Currently viewing the tag: "William Whyte"
“What attracts people most it would appear, is other people”
- William Whyte

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Originally uploaded by sampos.

We’ve turned today’s Transitography into a quiz. Can anyone guess what urban park this is and what exactly makes it so appealing to hundreds of visitors everyday? Check back this afternoon for the answer and to see how this park relates to the findings outlined by William Whyte…

Today, we begin another new series here on TransitMiami.com, our Book of the Month. We’ve started compiling a list of recommended reading on the left sidebar which we’ll be referencing from time to time depending on the book/month. The Book of the month for September is The Social Life of Small Urban Spaces, by William Whyte, available for only $33 on Amazon.

The Social Life of Small Urban Spaces, by William Whyte, discusses principles in urban planning and human interaction that if/when applied would be revolutionary in Miami. Given the fact that the book was published in 1980 and was based on findings from his innovative Street Life Project, a study partly incorporated by New York City in the 70’s and 80’s, you can quantitatively see how far behind Miami really is.

The short 125 page book, tackles the socioeconomic complexities of planning large, useful, urban public spaces. His analysis includes practical issues such as sitting space, atmospheric conditions, street interaction, and even food vending activity and addresses the important balance between each characteristic found in the most successful urban spaces in New York City. The research identifies clear guidelines for foliage, useable sitting space, openness to the public, and importance of such spaces in urban settings.

Upon reading, you’ll soon come to realize the significance of such strict guidelines when designing urban spaces in Miami. Our few public spaces feature blatant design flaws which make them unappealing to visitors, ultimately becoming barren concrete wastelands. The void of public spaces in all our urban areas is even more troubling but can likely be easily justified by the suburban lives we all tend to live. The book even address security harassment issues (I’m familiar with) and methods with dealing with so called “undesirables” in public places, a problem we know all too well along our downtown streets. An excerpt from the introduction:

“But zoning is certainly not the ideal way to achieve the better design of spaces. It ought to be done for its own sake. For economics alone it makes sense. An enormous expenditure of design expertise, and of travertine and steel, went into the creation of the many really bum office building plazas around the country. To what end? As this manual will detail, it is far easier, simpler to create spaces that work for people than those that do not- and a tremendous difference it can make to the life of a city.”

We’ll use the principles outlined in the Social Life of Urban Spaces this month as we incorporate the message of William Whyte into many of our posts. We’ll discuss why two story parking garages behind the AA Arena on parcel B are such a terrible idea and will address the problems of some of the existing urban spaces.

Alright, I know it’s long overdue but here is my awaited and (hopefully) anticipated part 3 to my most recent walk through downtown:

I continued my walk into the CBD with this view of the Miami-Dade County Courthouse. I’ve posted this picture below to not only show the hideous temporary fencing that has been surrounding the courthouse for the better part of the past couple of years, but to also show the actual picture I was taking when the first of two interesting events occurred this afternoon.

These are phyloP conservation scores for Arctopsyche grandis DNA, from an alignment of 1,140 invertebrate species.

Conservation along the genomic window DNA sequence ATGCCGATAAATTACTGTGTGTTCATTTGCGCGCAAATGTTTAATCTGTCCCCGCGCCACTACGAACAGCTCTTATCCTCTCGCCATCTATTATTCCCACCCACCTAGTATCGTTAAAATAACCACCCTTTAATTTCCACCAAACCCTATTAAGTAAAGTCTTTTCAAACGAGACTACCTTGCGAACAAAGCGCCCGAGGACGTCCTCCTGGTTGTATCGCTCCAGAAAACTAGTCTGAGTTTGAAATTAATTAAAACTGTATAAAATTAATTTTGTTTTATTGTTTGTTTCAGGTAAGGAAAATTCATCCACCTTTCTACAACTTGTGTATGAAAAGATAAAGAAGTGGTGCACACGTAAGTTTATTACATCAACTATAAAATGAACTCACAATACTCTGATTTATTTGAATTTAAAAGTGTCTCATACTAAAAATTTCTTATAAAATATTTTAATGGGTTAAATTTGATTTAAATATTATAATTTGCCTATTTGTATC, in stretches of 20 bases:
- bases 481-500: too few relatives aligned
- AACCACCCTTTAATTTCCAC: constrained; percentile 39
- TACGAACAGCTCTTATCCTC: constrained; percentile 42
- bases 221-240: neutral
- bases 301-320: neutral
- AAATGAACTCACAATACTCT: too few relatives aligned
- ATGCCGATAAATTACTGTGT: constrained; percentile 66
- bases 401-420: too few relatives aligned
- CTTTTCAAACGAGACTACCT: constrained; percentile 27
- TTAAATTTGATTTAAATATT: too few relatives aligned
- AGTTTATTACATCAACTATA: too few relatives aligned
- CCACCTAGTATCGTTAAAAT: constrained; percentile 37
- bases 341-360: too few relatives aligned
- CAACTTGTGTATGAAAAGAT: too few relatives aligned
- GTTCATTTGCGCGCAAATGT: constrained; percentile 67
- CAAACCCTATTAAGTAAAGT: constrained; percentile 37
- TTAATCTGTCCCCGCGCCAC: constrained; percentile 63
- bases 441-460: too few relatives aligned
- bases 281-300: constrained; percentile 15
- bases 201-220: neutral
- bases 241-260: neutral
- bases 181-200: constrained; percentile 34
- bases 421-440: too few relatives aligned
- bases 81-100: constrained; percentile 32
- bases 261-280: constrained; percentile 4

As I crossed the street after taking this picture, a subject caught crossing the street in the photograph was patiently waiting for me on the north side of Flagler (Where’s Waldo?) Now, allow me to pause a second to describe this character. I’m no stylist but, I’m conscious enough to realize that she was wearing far too many layers of makeup under Jackie-o sunglasses. She was also wearing dark leggings under open-toed shoes, far out of the ordinary even for the cast of characters which typically roam along our downtown streets. My conversation with the deranged lady (DL) went as follows after she flagged me down and pulled me out of my own tranquil universe:

GJL: Yes, may I help you?

DL: Do you work for the government?

GJL: No…

DL: Do you work for a private company?

GJL: Um, Yeah.

DL: Why did you take a picture of me?

GJL: Excuse me?

DL: Why did you take a picture of me just now as I crossed the street?

GJL: In case you didn’t notice ma’am, you were standing in front of one our downtown’s most prominent and historic structures.

DL: I saw you! You took a picture of me and I want to know why!

GJL: Okay, you’re crazy and I’m walking away now…

I proceeded north further into the courthouse district with my ipod and in search of further urban opportunity. As I glanced back I witnessed my new friend darting from empty police car to empty police car before she decided to follow me. I turned west to get a shot of a “Your Tax Dollars at Waste sign” as she continued following me. Lucky for us, there was an occupied police car between me and her, where she was able to pause and discuss my alleged paparazzi activity (which would have been completely legal, in any case.) Obviously nothing came of her police inquiry as I walked by the squad car and received a wave and almost apologetic smirk from the officer…

I trudged on North towards the courthouse complex and MDC and into the scene of my next extremely odd encounter. Along the way I saw further reminders of the second largest diamond district in the United States. The r&r Jewlery Center is housed in the former downtown post office, was built in 1912 and was the first major federal building to rise in Miami.

You just don’t encounter unique ornamentation like this anymore. There are few buildings which even attempt to add adequate ornamentation, let alone art in public places.